Quick work needed to fix VA mess | May 20, editorial
Four areas for improved VA care
Without the implementation of major changes, replacing the Department of Veterans Affairs secretary will not right the ship. There are several changes that could be initiated that would diminish the problem:
• Eligibility: Revisit eligibility requirements. I am a 26-year Navy veteran and 15-year VA maxillofacial surgeon and I am eligible as a Category 8 patient for VA care. Considering my significant retirement benefits and the VA patient overload, it makes no sense for me to be eligible. I have no service-connected conditions. A stricter means test should be used to screen out those veterans who can easily afford care in the community, especially those with Medicare and Tricare for Life. Of course, any service-connected conditions should be eligible for treatment regardless of income.
• Prioritize: If there must be a waiting list, patients with known urgent medical conditions should be seen immediately. When a veteran presents to the ER, he or she should be triaged and either treated immediately or given an appointment based on the seriousness of the condition. Currently, many appointments are scheduled by clerks without consultation with physicians.
• Goals: Do not demand unrealistic goals, and eliminate administrative bonuses. When bonuses are based on administratively unattainable goals, those goals will be met — one way or another. This process will trigger false reporting as has been amply demonstrated. Administrators should not receive bonuses for merely doing their job. It is up to Congress to see that they have the resources to do that job.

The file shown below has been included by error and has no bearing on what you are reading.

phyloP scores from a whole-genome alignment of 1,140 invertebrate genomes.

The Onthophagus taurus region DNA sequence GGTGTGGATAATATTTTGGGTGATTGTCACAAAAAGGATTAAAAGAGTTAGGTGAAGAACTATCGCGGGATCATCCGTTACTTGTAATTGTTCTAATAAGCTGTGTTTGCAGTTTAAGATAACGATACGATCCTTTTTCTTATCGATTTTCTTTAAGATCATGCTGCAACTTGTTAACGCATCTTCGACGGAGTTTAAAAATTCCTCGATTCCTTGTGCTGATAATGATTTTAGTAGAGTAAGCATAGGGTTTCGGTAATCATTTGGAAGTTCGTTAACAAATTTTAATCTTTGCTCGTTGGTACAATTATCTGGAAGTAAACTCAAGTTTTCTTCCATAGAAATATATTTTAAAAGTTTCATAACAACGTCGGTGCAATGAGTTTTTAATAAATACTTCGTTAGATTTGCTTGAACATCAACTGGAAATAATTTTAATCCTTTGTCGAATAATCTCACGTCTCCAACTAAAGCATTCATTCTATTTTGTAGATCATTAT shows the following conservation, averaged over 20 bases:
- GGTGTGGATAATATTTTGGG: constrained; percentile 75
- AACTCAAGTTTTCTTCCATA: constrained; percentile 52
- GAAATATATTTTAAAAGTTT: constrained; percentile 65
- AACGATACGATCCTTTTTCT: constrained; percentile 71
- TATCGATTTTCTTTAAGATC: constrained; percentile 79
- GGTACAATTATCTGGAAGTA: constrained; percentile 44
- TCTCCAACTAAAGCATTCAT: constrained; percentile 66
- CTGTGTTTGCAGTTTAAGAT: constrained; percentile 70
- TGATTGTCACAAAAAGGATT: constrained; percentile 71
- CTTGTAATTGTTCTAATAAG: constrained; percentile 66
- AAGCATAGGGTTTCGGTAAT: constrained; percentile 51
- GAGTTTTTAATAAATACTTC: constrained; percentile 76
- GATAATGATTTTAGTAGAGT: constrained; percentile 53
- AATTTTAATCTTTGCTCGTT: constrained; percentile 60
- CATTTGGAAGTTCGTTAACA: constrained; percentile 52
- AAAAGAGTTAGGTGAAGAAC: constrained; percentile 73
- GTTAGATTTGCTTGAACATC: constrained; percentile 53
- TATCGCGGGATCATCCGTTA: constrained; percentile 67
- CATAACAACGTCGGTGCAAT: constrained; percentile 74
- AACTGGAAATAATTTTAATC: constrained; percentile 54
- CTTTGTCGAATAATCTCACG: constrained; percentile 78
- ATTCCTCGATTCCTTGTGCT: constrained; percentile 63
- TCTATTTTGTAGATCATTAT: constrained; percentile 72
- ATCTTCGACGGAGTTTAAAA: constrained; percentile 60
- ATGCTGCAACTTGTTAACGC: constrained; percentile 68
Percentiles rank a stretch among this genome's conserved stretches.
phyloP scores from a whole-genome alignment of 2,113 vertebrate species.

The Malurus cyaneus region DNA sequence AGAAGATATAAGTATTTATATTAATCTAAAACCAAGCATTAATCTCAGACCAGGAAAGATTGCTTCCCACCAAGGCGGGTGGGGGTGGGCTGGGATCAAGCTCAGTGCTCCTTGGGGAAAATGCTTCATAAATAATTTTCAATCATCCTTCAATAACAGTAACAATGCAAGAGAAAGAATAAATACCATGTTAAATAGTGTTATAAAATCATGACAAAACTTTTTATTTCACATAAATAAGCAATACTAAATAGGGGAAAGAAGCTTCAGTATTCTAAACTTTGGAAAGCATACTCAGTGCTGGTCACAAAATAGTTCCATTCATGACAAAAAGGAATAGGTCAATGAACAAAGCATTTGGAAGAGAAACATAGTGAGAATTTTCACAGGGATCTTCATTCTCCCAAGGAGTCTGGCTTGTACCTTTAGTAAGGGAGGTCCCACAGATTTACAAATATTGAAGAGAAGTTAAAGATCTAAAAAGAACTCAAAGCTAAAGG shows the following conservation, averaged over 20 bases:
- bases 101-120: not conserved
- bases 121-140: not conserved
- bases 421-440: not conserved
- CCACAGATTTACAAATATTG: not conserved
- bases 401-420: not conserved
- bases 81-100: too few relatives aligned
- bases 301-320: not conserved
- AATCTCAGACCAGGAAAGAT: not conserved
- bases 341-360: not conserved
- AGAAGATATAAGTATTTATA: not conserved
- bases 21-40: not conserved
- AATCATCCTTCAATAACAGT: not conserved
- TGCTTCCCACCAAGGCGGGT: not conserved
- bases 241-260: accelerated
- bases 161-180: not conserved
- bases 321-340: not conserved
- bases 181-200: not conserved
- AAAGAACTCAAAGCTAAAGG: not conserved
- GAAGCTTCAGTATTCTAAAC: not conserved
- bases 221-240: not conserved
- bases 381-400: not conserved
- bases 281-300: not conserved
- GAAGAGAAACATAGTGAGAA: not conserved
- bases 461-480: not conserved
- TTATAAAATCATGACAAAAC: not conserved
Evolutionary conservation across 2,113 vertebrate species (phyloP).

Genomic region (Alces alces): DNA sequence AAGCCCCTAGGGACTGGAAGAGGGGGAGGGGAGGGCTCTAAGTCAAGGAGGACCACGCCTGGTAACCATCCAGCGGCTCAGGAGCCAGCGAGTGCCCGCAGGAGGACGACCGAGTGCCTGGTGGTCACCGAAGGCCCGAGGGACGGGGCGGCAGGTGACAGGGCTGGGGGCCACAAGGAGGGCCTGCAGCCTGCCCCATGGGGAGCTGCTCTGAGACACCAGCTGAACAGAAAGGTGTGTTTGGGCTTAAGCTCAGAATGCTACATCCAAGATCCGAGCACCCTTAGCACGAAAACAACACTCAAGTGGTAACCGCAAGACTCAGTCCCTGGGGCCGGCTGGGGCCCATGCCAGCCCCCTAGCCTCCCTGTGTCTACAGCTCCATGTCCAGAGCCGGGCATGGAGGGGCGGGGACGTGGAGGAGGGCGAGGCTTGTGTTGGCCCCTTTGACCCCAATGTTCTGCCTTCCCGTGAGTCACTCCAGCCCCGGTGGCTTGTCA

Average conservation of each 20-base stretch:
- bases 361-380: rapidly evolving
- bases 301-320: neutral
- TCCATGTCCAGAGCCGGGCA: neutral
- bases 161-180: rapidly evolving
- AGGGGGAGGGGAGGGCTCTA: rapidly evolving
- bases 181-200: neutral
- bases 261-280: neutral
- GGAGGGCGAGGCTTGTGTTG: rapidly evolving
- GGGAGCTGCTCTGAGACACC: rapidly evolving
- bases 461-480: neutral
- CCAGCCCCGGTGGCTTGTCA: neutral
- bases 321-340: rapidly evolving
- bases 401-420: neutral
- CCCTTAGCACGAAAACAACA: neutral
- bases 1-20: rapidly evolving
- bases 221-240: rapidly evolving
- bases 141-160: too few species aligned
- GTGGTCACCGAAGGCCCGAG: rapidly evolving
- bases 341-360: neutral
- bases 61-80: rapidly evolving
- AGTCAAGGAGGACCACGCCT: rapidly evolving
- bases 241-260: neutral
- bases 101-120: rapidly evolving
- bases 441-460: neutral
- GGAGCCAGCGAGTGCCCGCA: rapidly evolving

• Termination authority: Lastly, provide the VA with the authority to terminate people for poor performance. Currently, senior executive service employees cannot be seriously disciplined or fired for negligence unless numerous union and VA conditions are met.
Sen. Marco Rubio has introduced in the Senate the VA Management Accountability Act of 2014, which gets rid of these hurdles and gives the VA secretary authority to fire employees and hold them accountable.